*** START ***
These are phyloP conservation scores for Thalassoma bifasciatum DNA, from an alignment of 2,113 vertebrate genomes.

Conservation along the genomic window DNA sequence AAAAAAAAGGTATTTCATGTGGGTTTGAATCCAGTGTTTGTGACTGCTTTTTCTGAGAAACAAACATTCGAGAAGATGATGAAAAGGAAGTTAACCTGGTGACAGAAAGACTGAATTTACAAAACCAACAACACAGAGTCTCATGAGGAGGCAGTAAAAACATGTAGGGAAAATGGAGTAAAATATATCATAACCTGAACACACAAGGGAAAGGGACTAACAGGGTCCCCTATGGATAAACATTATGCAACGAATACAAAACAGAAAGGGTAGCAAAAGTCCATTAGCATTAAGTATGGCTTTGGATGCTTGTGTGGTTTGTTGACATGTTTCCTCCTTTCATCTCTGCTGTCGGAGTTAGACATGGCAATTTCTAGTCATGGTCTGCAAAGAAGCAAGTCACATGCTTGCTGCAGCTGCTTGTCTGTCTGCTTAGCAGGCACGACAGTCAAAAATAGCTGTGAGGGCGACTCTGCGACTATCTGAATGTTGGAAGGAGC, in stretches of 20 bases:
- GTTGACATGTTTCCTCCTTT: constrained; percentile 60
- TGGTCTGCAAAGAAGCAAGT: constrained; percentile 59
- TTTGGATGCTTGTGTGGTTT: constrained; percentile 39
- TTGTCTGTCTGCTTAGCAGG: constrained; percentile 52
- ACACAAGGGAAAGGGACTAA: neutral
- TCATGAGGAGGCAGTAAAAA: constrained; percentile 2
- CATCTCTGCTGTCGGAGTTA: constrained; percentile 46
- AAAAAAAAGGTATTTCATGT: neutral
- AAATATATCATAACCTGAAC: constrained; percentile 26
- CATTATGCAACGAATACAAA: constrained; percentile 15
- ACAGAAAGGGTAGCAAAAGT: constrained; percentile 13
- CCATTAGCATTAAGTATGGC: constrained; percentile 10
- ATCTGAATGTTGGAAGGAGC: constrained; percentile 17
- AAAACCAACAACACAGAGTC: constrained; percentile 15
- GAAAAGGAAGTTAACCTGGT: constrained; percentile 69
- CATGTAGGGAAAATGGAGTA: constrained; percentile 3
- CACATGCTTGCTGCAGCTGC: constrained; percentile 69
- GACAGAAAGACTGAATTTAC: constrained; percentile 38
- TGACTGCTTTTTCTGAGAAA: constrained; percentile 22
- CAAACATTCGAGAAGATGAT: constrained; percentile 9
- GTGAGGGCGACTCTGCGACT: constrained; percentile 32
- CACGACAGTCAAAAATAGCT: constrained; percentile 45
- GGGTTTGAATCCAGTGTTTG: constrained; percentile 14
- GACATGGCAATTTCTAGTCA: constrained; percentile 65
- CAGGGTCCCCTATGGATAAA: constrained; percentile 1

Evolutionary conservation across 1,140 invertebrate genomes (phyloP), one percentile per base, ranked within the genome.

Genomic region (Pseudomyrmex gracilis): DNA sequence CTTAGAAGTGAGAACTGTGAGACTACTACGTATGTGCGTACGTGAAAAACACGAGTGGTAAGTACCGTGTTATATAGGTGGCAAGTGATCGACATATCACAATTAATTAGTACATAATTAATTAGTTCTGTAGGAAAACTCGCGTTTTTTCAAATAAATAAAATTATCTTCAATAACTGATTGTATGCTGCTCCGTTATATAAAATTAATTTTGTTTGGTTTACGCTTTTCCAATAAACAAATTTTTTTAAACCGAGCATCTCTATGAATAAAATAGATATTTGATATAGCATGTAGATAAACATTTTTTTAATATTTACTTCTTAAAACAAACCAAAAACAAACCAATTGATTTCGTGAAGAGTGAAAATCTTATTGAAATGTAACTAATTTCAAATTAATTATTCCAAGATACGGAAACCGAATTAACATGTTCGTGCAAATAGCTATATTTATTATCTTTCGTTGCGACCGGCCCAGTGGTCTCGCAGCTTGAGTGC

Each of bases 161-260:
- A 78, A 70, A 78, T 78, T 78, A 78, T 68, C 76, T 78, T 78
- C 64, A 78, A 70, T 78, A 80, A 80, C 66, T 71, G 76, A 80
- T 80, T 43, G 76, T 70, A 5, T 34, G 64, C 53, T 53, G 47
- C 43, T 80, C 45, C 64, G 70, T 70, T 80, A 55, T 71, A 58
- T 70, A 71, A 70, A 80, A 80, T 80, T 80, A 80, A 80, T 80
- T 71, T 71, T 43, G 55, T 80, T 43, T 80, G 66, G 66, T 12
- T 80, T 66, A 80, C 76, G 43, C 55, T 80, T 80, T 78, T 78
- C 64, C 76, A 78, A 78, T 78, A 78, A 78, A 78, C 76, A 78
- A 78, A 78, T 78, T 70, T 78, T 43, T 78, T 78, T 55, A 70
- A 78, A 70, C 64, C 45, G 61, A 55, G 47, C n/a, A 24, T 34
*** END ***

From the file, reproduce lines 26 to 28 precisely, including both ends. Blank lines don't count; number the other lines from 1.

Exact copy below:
- GACATGGCAATTTCTAGTCA: constrained; percentile 65
- CAGGGTCCCCTATGGATAAA: constrained; percentile 1

Evolutionary conservation across 1,140 invertebrate genomes (phyloP), one percentile per base, ranked within the genome.